Key steps when implementing CSF are:

- Define cloth size matching the extent of the input LiDAR
- Set cloth parameters based on point density and terrain complexity
- Iterate cloth simulation until equilibrium reached
- Classify points above cloth as non-ground returns
- Refine cloth to capture terrain details through further simulation

As CSF classification occurs in 3D space, steep slopes and discontinuities are naturally handled avoiding issues posed with 2.5D raster filtering methods. CSF also requires minimal parameter tuning compared to machine learning techniques. However, complexity arises in large data sets which can be memory intensive.

While powerful, CSF suffers from similar issues as other automated filters, with errors occurring in areas of dense vegetation or steep slopes. As such, visual inspection of classified point clouds based on CSF remains essential to verify and manually edit misclassifications.

### Key aspects when applying CSF:

- Set cloth size and properties appropriately
- Iterate simulation until equilibrium
- Refine cloth to capture terrain details
- Visually inspect and correct errors

## Encoding Elevation Values in a Raster

Following classification and filtering to isolate ground returns, the LiDAR point cloud is converted to a raster DEM. This encoding process assigns elevation values from the irregular 3D point cloud onto a 2D grid of uniform cells. Interpolation methods fill DEM voids where no elevation measurement exists within a cell area.

Common interpolation approaches include inverse distance weighting (IDW), kriging, splining, and triangulation. IDW averages nearby measured values weighted by distance. Kriging considers spatial autocorrelation in surface trends. Splines fit smooth surfaces to points while preserving breaklines. Triangulation constructs mesh surfaces from point data.

Cell size governs DEM resolution with smaller sizes better capturing terrain variation. However, smaller cells require denser point samples. Upscaling elevation through binning, averaging, or aggregation integrates further points where cell sizes exceed native densities. Resolution balances detail with noise induced through interpolation error.

Encoded DEMs represent continuous surfaces, facilitating drainage modeling, visibility analysis, and volumetric calculations. However, raster encoding smoothes abrupt elevation changes that occur along road cuts, streams, ridges and other breaklines. Vector-based contouring preserves breaklines though lacks support for surface analysis methods.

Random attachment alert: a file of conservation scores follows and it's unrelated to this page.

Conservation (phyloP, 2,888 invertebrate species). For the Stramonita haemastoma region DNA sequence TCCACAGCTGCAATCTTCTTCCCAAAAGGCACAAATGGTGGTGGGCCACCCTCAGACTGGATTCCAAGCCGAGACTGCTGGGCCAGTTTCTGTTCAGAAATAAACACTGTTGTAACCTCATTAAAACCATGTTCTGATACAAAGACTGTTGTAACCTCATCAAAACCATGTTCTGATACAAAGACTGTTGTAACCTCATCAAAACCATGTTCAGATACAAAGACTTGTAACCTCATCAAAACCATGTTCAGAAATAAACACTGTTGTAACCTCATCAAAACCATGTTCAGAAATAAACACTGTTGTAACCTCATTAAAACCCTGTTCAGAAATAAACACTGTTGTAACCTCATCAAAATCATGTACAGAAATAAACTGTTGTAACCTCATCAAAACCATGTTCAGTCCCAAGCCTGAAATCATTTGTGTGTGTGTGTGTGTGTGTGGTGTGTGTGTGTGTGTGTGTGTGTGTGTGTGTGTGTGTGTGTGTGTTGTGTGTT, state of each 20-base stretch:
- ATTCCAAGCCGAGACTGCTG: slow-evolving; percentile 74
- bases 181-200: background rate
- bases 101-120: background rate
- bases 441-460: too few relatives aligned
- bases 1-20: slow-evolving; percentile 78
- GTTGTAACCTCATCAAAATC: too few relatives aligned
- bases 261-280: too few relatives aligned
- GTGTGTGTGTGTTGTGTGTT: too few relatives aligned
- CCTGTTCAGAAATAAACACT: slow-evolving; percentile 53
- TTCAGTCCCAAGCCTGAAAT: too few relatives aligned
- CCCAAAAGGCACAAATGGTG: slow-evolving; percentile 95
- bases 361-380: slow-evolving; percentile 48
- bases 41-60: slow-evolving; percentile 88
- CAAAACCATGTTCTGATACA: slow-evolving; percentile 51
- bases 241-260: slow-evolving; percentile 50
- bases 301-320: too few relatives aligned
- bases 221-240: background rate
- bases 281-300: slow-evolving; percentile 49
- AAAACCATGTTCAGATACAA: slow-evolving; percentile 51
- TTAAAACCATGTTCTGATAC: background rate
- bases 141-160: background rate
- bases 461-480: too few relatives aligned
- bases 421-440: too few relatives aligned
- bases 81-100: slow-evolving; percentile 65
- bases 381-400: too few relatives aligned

### Key factors in generating raster DEMs:

- Select interpolation method matching terrain complexity
- Set cell size relative to point density
- Preserve breaklines through contouring if required

## Evaluating DEM Accuracy

Rigorous accuracy assessment should follow raster DEM generation to validate if the derived model meets requirements of intended applications. Comparing interpolated elevations against withheld check points not used in modelling provides quantitative accuracy metrics.

Standard accuracy measures include root-mean-square error (RMSE), mean error (ME), and standard deviation (SD) calculated from residual errors at check points. RMSE indicates overall error magnitude with lower values showing less deviation from source measurements. ME reveals if a model exhibits bias towards higher or lower estimates. SD quantifies precision variation.

Spatial distribution of error matters alongside aggregate metrics like RMSE. Elevation residuals plotted across the DEM highlight zones of over or under estimation. Statistical analysis assesses if interpolation error significantly correlates with slope, aspect or land cover factors.

Qualitative evaluation through visual inspection maps regions of excessive flattening or artificial peaks. Positioning additional check points in problematic areas supports iterative refinement. Smoothness metrics gauge surface continuity disruption from artifacts. Validating DEMs ensures suitability for usage in hydrological and other models.